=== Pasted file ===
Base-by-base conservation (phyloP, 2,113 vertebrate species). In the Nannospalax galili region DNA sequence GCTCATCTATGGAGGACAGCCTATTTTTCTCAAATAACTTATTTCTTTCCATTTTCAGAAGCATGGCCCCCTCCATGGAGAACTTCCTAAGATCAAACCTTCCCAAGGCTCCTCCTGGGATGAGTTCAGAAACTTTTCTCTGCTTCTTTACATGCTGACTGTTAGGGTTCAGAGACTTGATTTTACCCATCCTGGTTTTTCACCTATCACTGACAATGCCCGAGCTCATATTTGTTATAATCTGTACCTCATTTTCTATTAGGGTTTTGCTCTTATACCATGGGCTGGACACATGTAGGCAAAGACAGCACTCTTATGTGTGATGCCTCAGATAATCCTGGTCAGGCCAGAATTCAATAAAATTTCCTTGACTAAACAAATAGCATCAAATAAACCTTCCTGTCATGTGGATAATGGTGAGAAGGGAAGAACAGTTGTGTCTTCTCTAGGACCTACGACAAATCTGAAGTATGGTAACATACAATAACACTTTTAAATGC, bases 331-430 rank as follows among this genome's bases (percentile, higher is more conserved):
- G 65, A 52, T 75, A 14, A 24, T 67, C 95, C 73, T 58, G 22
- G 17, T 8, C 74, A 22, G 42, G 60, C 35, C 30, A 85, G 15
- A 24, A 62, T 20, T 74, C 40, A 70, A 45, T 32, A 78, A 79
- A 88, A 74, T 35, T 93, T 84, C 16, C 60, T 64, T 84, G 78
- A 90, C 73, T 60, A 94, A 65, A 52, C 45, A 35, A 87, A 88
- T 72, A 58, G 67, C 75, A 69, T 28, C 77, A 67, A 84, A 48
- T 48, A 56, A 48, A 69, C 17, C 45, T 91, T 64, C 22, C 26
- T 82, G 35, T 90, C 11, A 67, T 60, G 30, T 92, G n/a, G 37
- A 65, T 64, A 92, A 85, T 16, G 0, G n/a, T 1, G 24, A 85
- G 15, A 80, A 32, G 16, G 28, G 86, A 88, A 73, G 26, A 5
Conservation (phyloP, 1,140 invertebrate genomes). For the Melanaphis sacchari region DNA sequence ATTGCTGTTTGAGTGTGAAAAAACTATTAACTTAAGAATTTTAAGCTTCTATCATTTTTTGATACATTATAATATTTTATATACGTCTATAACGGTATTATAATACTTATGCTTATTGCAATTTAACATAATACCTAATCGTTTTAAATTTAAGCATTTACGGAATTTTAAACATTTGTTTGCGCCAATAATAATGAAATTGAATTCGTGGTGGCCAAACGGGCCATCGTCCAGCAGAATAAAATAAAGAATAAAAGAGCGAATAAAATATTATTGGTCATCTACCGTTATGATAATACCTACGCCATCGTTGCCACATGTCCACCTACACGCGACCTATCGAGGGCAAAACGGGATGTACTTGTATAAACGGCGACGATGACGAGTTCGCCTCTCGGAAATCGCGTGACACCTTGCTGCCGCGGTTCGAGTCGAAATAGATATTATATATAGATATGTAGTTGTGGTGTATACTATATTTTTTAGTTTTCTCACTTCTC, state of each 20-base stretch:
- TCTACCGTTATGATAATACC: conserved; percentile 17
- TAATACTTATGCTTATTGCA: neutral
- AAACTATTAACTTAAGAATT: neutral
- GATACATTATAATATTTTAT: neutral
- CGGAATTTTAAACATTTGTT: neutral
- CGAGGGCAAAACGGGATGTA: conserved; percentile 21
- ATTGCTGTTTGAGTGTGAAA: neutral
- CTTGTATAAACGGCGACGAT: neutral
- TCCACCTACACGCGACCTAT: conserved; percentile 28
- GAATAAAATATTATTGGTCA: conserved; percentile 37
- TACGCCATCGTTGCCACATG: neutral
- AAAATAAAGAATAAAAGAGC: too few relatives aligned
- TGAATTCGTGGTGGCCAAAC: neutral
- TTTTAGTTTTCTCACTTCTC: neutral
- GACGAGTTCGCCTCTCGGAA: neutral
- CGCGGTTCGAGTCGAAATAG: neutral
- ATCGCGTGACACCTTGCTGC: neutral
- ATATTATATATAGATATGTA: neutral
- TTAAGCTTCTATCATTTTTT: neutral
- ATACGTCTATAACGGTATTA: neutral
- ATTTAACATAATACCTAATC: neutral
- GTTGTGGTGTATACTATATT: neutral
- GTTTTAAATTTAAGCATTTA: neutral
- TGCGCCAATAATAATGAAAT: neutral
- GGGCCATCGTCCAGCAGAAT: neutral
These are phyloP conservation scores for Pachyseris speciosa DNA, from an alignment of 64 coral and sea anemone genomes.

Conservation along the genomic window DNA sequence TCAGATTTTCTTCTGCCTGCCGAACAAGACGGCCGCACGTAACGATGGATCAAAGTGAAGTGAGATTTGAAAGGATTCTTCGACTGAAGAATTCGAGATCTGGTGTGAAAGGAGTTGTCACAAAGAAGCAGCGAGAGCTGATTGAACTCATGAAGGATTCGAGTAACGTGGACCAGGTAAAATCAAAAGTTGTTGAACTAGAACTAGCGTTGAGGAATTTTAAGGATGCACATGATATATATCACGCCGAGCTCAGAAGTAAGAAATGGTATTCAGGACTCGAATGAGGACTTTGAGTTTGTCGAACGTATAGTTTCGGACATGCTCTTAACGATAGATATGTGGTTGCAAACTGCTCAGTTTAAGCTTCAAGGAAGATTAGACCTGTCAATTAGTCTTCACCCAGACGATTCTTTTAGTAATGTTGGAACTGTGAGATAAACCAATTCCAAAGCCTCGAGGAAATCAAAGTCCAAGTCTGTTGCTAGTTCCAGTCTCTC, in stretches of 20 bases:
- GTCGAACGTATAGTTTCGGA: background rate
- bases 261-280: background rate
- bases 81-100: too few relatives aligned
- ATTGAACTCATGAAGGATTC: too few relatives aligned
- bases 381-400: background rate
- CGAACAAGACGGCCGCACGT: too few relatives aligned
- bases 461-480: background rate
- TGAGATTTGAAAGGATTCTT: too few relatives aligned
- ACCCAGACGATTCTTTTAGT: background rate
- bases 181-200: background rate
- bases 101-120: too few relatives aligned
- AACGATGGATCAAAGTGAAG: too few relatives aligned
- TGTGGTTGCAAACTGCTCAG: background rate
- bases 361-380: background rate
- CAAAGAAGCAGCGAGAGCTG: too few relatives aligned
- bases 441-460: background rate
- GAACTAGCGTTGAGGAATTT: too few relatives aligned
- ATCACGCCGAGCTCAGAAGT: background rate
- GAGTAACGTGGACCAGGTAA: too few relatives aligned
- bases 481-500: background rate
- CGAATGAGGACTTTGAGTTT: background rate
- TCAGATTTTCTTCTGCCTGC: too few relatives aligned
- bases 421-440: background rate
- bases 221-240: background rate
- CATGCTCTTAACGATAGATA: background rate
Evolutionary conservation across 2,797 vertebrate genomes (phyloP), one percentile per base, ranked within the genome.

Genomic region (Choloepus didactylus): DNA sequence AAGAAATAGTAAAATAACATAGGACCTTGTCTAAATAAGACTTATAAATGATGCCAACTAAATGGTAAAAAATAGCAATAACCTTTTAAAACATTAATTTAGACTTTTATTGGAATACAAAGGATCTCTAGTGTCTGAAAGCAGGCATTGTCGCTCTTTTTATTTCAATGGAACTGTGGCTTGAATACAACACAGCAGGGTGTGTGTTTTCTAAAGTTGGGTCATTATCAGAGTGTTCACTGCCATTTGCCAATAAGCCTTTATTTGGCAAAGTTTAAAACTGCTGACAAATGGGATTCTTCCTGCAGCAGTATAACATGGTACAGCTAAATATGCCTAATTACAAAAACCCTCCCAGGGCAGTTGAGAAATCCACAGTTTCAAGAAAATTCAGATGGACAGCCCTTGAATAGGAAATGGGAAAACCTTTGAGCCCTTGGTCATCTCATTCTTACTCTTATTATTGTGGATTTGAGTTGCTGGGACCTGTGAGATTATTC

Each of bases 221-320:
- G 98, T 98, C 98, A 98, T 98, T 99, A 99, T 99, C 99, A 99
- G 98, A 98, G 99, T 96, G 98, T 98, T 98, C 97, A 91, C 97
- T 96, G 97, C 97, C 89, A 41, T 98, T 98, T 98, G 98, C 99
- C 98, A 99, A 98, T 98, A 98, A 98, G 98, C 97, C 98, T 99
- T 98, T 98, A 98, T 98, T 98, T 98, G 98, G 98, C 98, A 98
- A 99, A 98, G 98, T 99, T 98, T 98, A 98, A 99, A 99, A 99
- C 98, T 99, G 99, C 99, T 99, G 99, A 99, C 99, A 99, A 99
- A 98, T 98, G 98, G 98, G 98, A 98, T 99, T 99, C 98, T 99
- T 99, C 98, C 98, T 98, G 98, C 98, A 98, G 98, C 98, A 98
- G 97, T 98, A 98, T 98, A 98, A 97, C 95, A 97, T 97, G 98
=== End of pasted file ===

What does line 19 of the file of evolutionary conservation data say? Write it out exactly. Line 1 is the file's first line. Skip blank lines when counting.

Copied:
- ATTGCTGTTTGAGTGTGAAA: neutral